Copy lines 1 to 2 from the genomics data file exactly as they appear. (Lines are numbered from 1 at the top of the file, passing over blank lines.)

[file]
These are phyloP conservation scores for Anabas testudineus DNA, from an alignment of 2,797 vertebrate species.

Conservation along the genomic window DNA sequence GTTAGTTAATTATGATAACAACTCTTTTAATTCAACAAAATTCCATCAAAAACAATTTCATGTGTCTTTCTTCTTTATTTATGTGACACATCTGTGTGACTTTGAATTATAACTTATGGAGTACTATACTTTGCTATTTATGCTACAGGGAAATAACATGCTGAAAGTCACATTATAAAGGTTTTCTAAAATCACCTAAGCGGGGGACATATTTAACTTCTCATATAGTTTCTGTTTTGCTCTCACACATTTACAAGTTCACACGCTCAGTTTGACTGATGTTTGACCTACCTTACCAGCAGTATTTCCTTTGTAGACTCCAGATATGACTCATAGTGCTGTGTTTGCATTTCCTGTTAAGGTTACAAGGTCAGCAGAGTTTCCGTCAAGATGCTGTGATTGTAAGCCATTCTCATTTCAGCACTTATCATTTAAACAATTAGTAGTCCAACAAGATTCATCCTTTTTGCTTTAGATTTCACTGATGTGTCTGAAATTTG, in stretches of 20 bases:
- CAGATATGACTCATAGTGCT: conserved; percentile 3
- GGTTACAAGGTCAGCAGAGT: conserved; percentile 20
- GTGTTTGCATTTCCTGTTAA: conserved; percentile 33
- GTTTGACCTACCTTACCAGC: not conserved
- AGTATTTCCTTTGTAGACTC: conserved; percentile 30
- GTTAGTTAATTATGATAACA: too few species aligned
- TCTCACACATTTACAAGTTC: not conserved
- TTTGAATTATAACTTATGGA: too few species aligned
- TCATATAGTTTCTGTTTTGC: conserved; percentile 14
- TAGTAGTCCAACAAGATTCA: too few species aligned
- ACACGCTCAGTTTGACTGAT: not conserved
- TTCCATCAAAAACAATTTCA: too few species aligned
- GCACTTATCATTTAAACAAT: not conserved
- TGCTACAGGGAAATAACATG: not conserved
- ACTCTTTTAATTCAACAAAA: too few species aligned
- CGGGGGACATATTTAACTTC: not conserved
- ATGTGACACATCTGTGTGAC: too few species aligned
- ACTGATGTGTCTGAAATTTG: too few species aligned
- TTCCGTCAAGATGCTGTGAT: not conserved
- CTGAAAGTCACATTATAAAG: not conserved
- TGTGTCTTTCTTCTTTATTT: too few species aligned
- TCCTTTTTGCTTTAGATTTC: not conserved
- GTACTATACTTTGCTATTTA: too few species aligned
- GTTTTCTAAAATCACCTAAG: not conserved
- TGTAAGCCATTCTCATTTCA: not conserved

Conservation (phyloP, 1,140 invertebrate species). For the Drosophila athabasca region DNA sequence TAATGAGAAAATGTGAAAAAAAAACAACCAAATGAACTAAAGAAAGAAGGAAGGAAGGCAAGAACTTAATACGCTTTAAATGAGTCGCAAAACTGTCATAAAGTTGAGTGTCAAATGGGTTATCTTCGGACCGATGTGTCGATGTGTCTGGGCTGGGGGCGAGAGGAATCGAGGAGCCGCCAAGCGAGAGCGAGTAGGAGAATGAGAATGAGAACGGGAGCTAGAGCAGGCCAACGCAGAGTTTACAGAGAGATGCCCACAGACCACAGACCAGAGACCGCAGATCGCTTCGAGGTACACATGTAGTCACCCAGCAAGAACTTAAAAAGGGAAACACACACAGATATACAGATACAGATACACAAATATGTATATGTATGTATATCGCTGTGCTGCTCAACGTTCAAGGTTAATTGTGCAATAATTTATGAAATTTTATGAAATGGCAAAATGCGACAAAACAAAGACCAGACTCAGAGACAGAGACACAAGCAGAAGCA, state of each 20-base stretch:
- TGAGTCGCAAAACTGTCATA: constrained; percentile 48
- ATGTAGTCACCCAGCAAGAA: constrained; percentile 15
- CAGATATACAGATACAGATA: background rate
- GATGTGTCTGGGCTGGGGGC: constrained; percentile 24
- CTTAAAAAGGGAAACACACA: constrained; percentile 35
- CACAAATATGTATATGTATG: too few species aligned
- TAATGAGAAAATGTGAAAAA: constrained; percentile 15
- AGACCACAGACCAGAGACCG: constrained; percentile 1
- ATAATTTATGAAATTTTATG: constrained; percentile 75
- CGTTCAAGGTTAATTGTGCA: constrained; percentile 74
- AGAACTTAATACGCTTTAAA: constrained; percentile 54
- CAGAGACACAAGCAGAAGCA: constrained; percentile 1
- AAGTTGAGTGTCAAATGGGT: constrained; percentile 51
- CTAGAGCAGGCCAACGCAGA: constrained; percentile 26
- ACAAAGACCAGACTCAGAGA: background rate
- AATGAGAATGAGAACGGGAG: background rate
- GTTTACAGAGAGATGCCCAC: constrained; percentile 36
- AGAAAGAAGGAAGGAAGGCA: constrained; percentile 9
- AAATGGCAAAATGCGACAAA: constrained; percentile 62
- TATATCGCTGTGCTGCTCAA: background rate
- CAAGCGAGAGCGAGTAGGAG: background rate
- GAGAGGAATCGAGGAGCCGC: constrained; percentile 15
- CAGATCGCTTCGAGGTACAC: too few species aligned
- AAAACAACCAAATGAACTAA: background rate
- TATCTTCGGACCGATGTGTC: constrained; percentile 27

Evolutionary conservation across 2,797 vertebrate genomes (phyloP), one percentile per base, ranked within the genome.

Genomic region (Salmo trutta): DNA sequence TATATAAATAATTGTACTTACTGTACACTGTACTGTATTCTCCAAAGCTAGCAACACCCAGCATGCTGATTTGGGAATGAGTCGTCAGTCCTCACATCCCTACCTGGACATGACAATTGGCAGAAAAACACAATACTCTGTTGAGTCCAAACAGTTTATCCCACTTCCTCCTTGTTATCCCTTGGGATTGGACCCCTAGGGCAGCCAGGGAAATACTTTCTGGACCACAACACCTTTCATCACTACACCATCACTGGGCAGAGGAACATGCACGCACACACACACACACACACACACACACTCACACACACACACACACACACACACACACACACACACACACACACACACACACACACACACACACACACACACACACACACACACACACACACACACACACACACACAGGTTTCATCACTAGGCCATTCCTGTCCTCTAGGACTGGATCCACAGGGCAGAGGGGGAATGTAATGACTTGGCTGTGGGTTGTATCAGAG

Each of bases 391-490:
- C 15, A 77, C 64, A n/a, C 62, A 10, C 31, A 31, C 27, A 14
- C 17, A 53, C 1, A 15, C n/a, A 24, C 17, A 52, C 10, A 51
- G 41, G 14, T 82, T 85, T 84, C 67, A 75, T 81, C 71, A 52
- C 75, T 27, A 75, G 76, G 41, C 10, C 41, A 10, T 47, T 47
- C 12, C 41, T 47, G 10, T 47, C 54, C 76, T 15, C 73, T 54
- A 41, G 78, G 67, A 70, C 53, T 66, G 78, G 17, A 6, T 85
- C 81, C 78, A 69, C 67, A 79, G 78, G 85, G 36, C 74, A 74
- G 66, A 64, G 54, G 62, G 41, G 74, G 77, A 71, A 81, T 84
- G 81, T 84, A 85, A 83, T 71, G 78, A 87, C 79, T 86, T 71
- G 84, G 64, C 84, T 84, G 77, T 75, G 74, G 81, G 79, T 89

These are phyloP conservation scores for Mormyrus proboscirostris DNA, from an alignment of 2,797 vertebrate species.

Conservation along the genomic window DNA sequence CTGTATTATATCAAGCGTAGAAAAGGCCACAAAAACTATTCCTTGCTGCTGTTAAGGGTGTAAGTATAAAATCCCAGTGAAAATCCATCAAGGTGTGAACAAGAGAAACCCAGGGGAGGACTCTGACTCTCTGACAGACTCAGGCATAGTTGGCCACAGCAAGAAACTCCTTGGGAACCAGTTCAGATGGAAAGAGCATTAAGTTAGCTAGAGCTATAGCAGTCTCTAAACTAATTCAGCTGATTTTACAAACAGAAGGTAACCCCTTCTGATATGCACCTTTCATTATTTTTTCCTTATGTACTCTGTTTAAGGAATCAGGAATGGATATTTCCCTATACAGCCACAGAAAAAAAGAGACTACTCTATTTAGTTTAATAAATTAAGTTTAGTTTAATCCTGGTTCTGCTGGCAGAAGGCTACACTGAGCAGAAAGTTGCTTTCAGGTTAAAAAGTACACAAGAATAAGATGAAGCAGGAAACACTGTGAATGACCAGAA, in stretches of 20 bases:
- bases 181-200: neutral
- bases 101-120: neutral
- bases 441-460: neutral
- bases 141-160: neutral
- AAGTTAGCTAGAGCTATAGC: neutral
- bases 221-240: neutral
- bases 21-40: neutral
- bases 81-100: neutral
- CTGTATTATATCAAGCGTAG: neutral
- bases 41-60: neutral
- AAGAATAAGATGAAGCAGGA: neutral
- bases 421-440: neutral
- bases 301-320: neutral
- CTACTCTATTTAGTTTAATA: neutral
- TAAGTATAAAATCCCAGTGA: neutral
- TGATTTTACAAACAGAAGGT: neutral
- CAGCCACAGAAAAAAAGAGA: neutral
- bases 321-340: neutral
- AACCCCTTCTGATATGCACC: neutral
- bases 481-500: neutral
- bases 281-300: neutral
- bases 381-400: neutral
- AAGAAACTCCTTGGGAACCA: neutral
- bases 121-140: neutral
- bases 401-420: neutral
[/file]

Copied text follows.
These are phyloP conservation scores for Anabas testudineus DNA, from an alignment of 2,797 vertebrate species.

Conservation along the genomic window DNA sequence GTTAGTTAATTATGATAACAACTCTTTTAATTCAACAAAATTCCATCAAAAACAATTTCATGTGTCTTTCTTCTTTATTTATGTGACACATCTGTGTGACTTTGAATTATAACTTATGGAGTACTATACTTTGCTATTTATGCTACAGGGAAATAACATGCTGAAAGTCACATTATAAAGGTTTTCTAAAATCACCTAAGCGGGGGACATATTTAACTTCTCATATAGTTTCTGTTTTGCTCTCACACATTTACAAGTTCACACGCTCAGTTTGACTGATGTTTGACCTACCTTACCAGCAGTATTTCCTTTGTAGACTCCAGATATGACTCATAGTGCTGTGTTTGCATTTCCTGTTAAGGTTACAAGGTCAGCAGAGTTTCCGTCAAGATGCTGTGATTGTAAGCCATTCTCATTTCAGCACTTATCATTTAAACAATTAGTAGTCCAACAAGATTCATCCTTTTTGCTTTAGATTTCACTGATGTGTCTGAAATTTG, in stretches of 20 bases: